Substitute (The Who song)

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Cover of the 1966 Italy single
Single by The Who
B-side "Circles (Instant Party)" (UK)
"Waltz for a Pig" (US)
Released 4 March 1966 (1966-03-04) (UK)
5 April 1966 (1966-04-05) (US)
Format 7"
Genre Power pop[1][2][3]
Length 3:47
2:59 (US)
Label Reaction (UK)
Atco (US)
Songwriter(s) Pete Townshend
Producer(s) Pete Townshend
The Who singles chronology
"My Generation"
"A Legal Matter"
"My Generation"
"A Legal Matter"
Audio sample

"Substitute" is a song by the English rock band The Who, written by Pete Townshend. Released in March 1966, the single reached number five in the UK and was later included on the compilation album Meaty Beaty Big and Bouncy in 1971.[4] In 2006, Pitchfork ranked "Substitute" at number 91 on the "200 Greatest Songs of the 1960s".[5]

Inspiration and writing[edit]

"Substitute" was primarily inspired by the 1965 soul single "The Tracks of My Tears" by Smokey Robinson and the Miracles. Pete Townshend became obsessed, particularly, with the line, "Although she may be cute/She's just a substitute." This had then led Townshend "to celebrate the word with a song all its own."[6]

For the American single, released in April 1966, the line in the chorus “I look all white but my dad was black” was changed to “I try walking forward but my feet walk back.”[4] The complete second verse and chorus were also edited from the US release, reducing the track's length to two minutes and fifty-nine seconds.[7]

Performance history[edit]

The song remains a familiar fan-favourite and was played at most concerts that the Who performed.[3] "Substitute", along with "I Can't Explain", have served as the group's opening numbers since 1971.[8] It appears on the Live at Leeds album, as well as Live at the Isle of Wight Festival 1970.[9]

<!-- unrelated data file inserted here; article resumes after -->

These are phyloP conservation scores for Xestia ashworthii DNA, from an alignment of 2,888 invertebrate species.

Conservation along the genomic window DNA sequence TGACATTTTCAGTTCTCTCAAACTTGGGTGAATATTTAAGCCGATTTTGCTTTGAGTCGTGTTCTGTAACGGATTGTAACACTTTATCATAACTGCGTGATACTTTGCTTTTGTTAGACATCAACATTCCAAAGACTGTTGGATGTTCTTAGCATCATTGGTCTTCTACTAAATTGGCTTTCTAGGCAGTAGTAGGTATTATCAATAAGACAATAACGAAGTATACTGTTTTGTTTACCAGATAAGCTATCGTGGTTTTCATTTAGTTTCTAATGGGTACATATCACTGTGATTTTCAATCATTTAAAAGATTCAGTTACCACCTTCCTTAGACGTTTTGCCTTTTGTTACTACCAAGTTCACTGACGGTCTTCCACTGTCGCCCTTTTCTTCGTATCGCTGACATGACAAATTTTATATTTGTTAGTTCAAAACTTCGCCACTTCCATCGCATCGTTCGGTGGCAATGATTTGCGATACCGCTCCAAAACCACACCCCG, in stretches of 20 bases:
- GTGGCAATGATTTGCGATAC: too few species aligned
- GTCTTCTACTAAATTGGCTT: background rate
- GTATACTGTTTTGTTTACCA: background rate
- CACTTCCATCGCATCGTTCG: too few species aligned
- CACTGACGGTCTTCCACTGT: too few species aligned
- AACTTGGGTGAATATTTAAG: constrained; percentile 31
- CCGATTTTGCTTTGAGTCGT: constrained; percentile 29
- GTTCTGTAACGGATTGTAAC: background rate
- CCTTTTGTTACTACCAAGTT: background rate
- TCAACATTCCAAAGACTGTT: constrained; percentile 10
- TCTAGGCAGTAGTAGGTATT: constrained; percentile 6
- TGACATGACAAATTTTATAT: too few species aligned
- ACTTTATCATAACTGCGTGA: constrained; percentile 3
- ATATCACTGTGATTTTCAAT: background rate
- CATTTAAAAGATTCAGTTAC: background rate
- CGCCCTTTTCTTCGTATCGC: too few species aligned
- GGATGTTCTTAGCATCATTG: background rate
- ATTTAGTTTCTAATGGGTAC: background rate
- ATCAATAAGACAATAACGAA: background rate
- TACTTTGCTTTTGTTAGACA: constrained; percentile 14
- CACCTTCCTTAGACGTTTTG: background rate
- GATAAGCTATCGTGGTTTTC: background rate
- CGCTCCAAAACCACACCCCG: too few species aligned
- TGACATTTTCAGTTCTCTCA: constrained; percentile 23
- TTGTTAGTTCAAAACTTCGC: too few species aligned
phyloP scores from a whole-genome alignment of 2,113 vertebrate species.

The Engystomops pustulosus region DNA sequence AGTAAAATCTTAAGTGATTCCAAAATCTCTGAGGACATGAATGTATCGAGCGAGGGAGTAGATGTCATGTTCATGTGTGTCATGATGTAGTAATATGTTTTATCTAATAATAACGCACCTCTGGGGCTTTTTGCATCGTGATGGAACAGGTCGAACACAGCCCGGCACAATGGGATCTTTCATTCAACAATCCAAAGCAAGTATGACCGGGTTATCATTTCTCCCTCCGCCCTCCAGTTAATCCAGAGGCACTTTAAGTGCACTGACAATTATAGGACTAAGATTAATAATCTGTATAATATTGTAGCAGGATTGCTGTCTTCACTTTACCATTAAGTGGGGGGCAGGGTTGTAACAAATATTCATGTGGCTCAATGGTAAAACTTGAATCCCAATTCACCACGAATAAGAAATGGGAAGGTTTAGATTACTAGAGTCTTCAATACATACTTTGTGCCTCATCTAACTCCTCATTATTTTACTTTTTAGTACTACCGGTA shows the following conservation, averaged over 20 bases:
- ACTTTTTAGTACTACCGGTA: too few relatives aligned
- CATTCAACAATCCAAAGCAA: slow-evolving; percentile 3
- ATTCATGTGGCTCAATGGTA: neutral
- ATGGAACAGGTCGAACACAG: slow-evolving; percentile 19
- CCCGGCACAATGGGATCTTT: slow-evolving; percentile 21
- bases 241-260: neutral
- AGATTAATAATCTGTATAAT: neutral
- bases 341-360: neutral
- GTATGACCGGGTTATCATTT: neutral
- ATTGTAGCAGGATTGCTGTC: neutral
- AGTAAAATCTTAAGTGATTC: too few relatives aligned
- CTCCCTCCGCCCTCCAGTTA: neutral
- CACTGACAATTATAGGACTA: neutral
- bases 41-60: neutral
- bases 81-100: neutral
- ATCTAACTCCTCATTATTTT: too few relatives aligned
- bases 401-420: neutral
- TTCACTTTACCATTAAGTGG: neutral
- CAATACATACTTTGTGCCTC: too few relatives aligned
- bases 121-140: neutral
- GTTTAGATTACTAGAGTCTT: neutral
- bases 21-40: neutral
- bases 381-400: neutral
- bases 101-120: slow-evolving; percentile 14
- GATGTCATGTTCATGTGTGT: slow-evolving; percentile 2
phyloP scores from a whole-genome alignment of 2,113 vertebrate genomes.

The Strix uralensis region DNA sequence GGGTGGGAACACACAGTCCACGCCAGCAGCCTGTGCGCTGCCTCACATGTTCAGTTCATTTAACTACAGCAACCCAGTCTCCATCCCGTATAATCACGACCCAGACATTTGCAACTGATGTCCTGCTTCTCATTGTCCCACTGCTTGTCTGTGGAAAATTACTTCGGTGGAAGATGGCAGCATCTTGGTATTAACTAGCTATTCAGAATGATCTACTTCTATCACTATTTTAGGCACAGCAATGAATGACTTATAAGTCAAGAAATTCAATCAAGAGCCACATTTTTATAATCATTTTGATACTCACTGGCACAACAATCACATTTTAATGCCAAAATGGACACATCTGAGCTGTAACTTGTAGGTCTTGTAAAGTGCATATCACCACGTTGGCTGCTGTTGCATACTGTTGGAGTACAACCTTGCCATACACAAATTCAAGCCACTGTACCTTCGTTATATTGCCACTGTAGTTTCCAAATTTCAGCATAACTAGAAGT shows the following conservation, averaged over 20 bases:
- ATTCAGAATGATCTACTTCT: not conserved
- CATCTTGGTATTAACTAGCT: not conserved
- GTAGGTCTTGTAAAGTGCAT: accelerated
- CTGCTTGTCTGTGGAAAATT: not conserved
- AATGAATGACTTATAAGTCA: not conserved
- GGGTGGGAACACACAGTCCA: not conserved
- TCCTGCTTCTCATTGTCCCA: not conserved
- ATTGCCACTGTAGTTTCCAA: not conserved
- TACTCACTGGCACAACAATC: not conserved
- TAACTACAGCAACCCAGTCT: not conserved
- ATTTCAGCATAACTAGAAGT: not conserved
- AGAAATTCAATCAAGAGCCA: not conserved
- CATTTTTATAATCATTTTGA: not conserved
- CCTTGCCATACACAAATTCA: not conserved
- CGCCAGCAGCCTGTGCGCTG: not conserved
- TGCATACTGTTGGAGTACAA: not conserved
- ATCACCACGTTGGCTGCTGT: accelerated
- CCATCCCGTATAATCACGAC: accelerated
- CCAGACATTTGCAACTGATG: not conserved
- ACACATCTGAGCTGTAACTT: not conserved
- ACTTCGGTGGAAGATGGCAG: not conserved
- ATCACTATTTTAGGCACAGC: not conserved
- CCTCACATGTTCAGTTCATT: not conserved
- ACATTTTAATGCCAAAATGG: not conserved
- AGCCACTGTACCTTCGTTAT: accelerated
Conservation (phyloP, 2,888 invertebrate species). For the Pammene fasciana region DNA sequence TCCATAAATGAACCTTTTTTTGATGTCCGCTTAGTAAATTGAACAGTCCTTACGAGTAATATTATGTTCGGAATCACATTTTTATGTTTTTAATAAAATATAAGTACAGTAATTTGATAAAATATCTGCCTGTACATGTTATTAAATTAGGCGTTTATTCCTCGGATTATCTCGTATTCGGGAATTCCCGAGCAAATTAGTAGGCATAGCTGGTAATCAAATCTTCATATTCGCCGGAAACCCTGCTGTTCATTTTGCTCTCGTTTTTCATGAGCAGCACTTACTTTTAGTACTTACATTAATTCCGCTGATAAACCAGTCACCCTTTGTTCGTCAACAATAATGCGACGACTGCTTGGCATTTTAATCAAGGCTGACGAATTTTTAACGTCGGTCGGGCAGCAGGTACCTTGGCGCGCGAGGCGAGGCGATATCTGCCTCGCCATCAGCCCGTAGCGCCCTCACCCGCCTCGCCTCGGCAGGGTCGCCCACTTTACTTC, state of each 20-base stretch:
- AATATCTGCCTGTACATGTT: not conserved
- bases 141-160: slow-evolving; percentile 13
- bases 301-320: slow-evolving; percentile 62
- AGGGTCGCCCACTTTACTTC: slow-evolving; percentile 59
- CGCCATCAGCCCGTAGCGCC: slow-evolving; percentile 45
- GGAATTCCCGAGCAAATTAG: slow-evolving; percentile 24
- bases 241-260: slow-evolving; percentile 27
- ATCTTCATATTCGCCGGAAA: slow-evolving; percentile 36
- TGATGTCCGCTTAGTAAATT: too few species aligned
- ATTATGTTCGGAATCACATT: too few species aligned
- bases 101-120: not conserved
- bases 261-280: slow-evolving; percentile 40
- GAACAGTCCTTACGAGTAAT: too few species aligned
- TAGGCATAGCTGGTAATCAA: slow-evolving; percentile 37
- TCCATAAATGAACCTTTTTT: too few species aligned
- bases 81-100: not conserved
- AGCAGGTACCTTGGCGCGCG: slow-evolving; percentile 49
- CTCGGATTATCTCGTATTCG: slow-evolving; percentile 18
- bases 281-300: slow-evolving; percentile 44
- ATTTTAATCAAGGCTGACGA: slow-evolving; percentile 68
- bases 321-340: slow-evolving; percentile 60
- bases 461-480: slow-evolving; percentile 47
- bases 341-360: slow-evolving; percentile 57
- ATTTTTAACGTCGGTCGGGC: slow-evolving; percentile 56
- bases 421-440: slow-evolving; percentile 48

On the album Live at Leeds, Townshend comments on the song by saying:

We'd like to play three hit singles from our past for ya. Three selected hit singles, the three easiest. There's "Substitute", which we like. [crowd cheers] Thank You. That was our first number four [crowd laughs]...[10]

Cover versions[edit]

"Substitute" has been covered by various artists and musical groups. In 1994, the song was covered by the American punk rock band the Ramones, which was released on their album Acid Eaters and featured backing vocals from Pete Townshend.[11] Other notable covers of the song include renditions by the Sex Pistols, which was released as a B-side to the bootleg single "EMI" and the British rock band Blur, in a 1994 tribute album to the Who called Who Covers Who?[12]

Chart performance[edit]

Weekly charts[edit]

Chart (1966) Peak
Belgium (Ultratop 50 Flanders)[13] 17
Germany (Official German Charts)[14] 13
Netherlands (Single Top 100)[15] 2
UK Singles (Official Charts Company)[16] 5


  1. ^ Theo Cateforis (7 June 2011). Are We Not New Wave?: Modern Pop at the Turn of the 1980s. University of Michigan Press. p. 129. ISBN 0-472-03470-7. 
  2. ^ Moerder, Adam (16 August 2006). "The 200 Greatest Songs of the 1960s – Part Three: #100-61". Pitchfork Media. Retrieved 15 November 2015. 
  3. ^ a b Unterberger, Richie. Substitute – Song Review at the Wayback Machine (archived 7 April 2011). AllMusic. Rovi.
  4. ^ a b John Atkins (2000). The Who on Record: A Critical History, 1963-1998. McFarland. p. 324. ISBN 978-0-7864-0609-8. 
  5. ^ Staff, Pitchfork (August 16, 2006). "The 200 Greatest Songs of the 1960s". Pitchfork Media. Condé Nast. Retrieved November 15, 2015. 
  6. ^ "Smokey Robinson and the Miracles, 'The Tracks of My Tears'". Rolling Stone. Wenner Media. April 7, 2011. 
  7. ^ Mike Segretto (1 March 2014). The Who FAQ. Backbeat Books. p. 187. ISBN 978-1-4803-9252-6. 
  8. ^ Chris Charlesworth; Ed Hanel (2004). The Who: The Complete Guide to Their Music. Omnibus Press. p. 16. ISBN 978-1-84449-428-6. 
  9. ^ Janovitz, Bill. The Who - Substitute at AllMusic. Retrieved November 15, 2015.
  10. ^ The Who - Uncensored on The Record. Coda Books Ltd. p. 40. ISBN 978-1-908538-83-3. 
  11. ^ Nathan Brackett; Christian David Hoard (2004). The New Rolling Stone Album Guide. Simon and Schuster. p. 676. ISBN 978-0-7432-0169-8. 
  12. ^ Ian Inglis (2006). Performance and Popular Music: History, Place and Time. Ashgate Publishing, Ltd. p. 98. ISBN 978-0-7546-4057-8. 
  13. ^ " – The Who – Substitute" (in Dutch). Ultratop 50. Retrieved 15 November 2015.
  14. ^ " – The Who – Substitute". GfK Entertainment Charts. Retrieved 15 November 2015.
  15. ^ " – The Who – Substitute" (in Dutch). Single Top 100. Retrieved 15 November 2015.
  16. ^ "Archive Chart: 1966-04-14" UK Singles Chart. Retrieved 15 November 2015.